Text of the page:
Wednesday, October 26, 2011

The Tortoise and the Hare

As a veteran of many an industry advisory board meeting, this report really didn’t surprise me. A study from the National Bureau for Economic Research says that the income gains from specifically vocational majors (as opposed to liberal arts majors) peter out relatively early in life. By midlife, the liberal arts majors are actually out-earning the vocational majors, on average. The most dramatic fades occur in apprenticeship programs.

As always, “on average” covers all manner of sins. But still.

Data, intuition, and personal experience and observation all suggest that the liberal arts folks do better once they get past that first real job. The trick is getting that first real job. The vocational folks do much better at getting that first real job, but often have trouble moving up from it. (That’s especially true when the one job for which they’re specifically trained gets automated or outsourced.) The vocational degrees are the proverbial hares, quick out of the gate but fading over time; the liberal arts tortoises make a weak first impression, but have a way of winning over time.

The short term/long term distinction gets lost in much of the popular discussion, especially since the Great Recession started.

Entry-level positions tend to be relatively task-specific, and to reward some pretty low-level skills. But they also allow the opportunity to show higher-level skills over time. It’s one thing to be a good helpdesk technician with the ability to diagnose and fix computer problems; it’s quite another to know how to work with angry users, to prioritize tasks, and to handle difficult colleagues. Those skills won’t get you the first job, but they’ll get you promoted.

The challenge for the liberal arts folks is finding that first real job, where the softer skills get the chance to shine.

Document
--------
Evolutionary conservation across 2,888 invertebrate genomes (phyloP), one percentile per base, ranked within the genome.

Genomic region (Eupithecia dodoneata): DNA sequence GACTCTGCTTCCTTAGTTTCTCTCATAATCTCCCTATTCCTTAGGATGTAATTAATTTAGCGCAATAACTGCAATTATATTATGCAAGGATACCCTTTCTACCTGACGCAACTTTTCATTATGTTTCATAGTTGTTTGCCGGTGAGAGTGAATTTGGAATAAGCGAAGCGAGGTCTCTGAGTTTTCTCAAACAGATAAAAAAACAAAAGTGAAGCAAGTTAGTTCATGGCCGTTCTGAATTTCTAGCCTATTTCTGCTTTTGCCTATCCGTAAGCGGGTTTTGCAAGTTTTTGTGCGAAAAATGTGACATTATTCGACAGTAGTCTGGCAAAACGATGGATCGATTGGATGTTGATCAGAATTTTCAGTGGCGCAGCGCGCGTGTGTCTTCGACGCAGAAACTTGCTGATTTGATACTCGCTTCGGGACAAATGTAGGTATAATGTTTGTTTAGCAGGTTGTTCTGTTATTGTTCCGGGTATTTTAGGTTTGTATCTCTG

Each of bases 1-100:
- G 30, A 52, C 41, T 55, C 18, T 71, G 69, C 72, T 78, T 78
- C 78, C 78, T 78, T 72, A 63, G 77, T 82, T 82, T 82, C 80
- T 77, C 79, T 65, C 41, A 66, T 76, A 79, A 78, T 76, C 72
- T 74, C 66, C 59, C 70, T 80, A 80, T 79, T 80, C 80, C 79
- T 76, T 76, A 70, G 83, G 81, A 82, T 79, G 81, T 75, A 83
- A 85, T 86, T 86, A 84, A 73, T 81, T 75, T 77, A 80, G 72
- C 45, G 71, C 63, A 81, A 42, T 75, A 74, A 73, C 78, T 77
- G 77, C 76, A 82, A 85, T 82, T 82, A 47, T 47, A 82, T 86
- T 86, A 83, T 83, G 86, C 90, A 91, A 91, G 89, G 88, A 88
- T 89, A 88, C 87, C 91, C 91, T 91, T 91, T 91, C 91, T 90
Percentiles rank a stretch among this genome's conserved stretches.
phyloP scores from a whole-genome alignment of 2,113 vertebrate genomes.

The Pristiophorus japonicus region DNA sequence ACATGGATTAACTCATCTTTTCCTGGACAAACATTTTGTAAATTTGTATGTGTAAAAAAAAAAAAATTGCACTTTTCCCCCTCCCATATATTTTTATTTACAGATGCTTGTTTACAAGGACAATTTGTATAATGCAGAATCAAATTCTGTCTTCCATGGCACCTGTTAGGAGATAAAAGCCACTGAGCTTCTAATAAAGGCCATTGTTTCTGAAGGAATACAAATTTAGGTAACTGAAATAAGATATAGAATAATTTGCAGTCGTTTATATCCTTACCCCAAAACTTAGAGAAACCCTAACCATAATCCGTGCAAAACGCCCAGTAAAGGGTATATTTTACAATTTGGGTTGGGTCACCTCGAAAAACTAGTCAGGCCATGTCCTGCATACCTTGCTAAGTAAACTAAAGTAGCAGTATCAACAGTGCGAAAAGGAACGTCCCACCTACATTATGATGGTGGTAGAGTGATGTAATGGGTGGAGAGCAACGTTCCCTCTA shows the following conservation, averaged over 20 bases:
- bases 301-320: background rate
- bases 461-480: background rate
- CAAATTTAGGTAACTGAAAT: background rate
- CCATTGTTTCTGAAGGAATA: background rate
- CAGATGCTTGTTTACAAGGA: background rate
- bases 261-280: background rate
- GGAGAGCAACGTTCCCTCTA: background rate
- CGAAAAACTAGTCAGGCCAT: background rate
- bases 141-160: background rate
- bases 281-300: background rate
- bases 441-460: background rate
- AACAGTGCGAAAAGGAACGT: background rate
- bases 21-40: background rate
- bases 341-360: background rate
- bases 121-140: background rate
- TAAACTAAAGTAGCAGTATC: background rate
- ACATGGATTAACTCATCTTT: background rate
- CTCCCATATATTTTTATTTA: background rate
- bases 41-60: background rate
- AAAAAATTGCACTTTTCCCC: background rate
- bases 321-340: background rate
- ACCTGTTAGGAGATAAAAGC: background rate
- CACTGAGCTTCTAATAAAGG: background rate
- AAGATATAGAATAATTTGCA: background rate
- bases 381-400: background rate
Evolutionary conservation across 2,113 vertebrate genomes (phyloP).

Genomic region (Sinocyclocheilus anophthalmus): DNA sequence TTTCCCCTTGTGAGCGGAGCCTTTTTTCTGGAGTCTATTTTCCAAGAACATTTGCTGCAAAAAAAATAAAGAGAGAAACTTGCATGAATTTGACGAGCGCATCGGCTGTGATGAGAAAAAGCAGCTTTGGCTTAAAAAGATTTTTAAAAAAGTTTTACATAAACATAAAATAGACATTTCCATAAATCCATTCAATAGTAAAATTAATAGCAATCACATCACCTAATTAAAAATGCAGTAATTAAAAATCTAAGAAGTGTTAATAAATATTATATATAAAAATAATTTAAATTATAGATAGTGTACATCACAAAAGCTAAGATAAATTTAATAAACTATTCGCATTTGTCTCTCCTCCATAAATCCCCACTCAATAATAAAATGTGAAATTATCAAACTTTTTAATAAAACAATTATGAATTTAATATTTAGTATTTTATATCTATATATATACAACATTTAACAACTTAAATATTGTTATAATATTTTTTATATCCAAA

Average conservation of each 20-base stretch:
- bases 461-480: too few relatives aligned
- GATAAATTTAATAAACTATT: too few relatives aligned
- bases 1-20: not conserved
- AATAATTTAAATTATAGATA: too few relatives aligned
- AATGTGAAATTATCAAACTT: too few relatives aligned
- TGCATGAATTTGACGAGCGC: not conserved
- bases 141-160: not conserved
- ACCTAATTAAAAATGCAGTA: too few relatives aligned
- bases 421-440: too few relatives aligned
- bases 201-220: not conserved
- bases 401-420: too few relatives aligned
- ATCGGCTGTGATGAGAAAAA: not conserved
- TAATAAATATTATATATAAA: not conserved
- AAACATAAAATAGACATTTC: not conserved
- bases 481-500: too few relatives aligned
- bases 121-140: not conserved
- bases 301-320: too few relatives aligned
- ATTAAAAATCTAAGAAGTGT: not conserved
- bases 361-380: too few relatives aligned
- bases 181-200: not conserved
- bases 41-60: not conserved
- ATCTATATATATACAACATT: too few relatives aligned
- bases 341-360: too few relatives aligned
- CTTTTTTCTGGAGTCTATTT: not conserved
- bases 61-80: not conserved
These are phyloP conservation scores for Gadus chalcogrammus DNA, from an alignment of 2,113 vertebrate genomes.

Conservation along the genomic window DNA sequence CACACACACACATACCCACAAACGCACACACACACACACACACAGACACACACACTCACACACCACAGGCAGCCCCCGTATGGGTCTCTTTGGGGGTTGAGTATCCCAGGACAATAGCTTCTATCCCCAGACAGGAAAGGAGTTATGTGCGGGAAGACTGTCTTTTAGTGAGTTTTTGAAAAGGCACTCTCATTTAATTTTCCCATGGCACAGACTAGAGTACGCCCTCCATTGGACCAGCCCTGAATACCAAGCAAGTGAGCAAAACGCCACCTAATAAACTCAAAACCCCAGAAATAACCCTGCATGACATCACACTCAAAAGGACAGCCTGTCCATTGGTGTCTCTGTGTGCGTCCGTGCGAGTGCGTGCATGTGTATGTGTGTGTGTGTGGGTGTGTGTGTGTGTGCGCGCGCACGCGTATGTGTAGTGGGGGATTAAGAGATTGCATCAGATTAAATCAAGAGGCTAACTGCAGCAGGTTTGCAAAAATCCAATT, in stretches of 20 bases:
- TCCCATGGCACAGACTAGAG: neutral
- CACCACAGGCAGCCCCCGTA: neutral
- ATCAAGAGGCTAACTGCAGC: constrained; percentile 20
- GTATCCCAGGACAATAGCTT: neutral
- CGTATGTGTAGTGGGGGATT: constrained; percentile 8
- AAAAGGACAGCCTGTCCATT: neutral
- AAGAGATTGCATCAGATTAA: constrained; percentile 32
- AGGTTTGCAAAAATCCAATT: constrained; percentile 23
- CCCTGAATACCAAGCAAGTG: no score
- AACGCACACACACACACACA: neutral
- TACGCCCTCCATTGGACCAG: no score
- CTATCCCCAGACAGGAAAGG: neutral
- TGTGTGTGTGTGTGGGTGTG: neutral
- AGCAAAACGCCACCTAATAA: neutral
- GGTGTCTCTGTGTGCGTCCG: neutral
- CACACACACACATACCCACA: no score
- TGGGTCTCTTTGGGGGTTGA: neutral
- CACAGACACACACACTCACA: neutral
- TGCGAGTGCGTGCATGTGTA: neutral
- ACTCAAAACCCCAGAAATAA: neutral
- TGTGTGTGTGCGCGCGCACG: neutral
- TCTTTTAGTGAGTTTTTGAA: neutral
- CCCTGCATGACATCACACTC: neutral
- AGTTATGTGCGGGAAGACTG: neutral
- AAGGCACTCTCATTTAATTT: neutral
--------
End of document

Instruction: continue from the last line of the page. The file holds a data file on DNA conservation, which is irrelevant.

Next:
This report about STEM skills across the curriculum made the same point from the other direction. Instead of pitting STEM against the humanities, it made the obvious point that even the humanists and social scientists would benefit from the ability to think quantitatively. Can you unpack the assumptions behind the charts and graphs? Can you see through the bad assumption, and figure out the missed opportunity? People who can do that add real value, whether in business or in scholarship.

Over the last decade-plus of industry advisory boards, I’ve consistently heard the same thing: employers need employees who can communicate, think on their feet, and handle change. Smart people can be (and often will be) trained in the specifics on the job. Those who grasp the big picture are the ones who will move up. Judging by employer feedback, that big picture ability is surprisingly rare.

Maybe it’s me, but I find the convergence of these stories an occasion for hope. In different ways, they’re saying the same thing: don’t mistake the short term for the long term. Yes, heading back to Mom’s basement after graduation can be profoundly depressing. I’m fairly certain I would have chewed my own leg off to avoid that trap. But for those who’ve learned how to communicate well, to handle ambiguity, and to see around corners, the breaks will come.

In the meantime, we’ll just keep right on teaching the liberal arts tortoises, and doing it without apology. To the economy at large, I’ll just say, you’re welcome.